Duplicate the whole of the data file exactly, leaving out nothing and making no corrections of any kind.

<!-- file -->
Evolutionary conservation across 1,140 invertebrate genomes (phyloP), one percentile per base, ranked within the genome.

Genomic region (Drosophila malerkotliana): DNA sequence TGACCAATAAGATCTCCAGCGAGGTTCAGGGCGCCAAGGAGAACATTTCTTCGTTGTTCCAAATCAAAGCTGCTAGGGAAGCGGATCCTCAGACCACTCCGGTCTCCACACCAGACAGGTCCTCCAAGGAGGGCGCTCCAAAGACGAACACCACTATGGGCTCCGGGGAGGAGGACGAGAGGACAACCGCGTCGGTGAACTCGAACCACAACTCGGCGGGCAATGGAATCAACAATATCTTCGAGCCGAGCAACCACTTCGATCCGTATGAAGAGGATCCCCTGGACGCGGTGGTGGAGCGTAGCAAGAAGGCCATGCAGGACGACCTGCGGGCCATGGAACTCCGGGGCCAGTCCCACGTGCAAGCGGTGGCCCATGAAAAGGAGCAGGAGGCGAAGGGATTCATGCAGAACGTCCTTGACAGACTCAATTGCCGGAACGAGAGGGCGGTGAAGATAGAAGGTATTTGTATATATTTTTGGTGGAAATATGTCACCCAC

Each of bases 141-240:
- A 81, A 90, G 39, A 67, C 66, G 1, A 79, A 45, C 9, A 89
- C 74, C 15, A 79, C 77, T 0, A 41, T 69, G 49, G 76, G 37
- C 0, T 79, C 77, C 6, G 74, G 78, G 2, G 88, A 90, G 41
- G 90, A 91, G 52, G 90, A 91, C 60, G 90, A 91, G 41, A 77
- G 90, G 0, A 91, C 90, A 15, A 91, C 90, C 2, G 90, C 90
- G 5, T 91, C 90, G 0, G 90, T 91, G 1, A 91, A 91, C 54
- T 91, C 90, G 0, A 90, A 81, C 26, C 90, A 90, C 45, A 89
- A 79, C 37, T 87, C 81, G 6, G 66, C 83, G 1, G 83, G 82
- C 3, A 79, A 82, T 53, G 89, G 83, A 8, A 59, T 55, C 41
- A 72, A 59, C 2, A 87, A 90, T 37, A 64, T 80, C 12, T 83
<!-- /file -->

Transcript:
Evolutionary conservation across 1,140 invertebrate genomes (phyloP), one percentile per base, ranked within the genome.

Genomic region (Drosophila malerkotliana): DNA sequence TGACCAATAAGATCTCCAGCGAGGTTCAGGGCGCCAAGGAGAACATTTCTTCGTTGTTCCAAATCAAAGCTGCTAGGGAAGCGGATCCTCAGACCACTCCGGTCTCCACACCAGACAGGTCCTCCAAGGAGGGCGCTCCAAAGACGAACACCACTATGGGCTCCGGGGAGGAGGACGAGAGGACAACCGCGTCGGTGAACTCGAACCACAACTCGGCGGGCAATGGAATCAACAATATCTTCGAGCCGAGCAACCACTTCGATCCGTATGAAGAGGATCCCCTGGACGCGGTGGTGGAGCGTAGCAAGAAGGCCATGCAGGACGACCTGCGGGCCATGGAACTCCGGGGCCAGTCCCACGTGCAAGCGGTGGCCCATGAAAAGGAGCAGGAGGCGAAGGGATTCATGCAGAACGTCCTTGACAGACTCAATTGCCGGAACGAGAGGGCGGTGAAGATAGAAGGTATTTGTATATATTTTTGGTGGAAATATGTCACCCAC

Each of bases 141-240:
- A 81, A 90, G 39, A 67, C 66, G 1, A 79, A 45, C 9, A 89
- C 74, C 15, A 79, C 77, T 0, A 41, T 69, G 49, G 76, G 37
- C 0, T 79, C 77, C 6, G 74, G 78, G 2, G 88, A 90, G 41
- G 90, A 91, G 52, G 90, A 91, C 60, G 90, A 91, G 41, A 77
- G 90, G 0, A 91, C 90, A 15, A 91, C 90, C 2, G 90, C 90
- G 5, T 91, C 90, G 0, G 90, T 91, G 1, A 91, A 91, C 54
- T 91, C 90, G 0, A 90, A 81, C 26, C 90, A 90, C 45, A 89
- A 79, C 37, T 87, C 81, G 6, G 66, C 83, G 1, G 83, G 82
- C 3, A 79, A 82, T 53, G 89, G 83, A 8, A 59, T 55, C 41
- A 72, A 59, C 2, A 87, A 90, T 37, A 64, T 80, C 12, T 83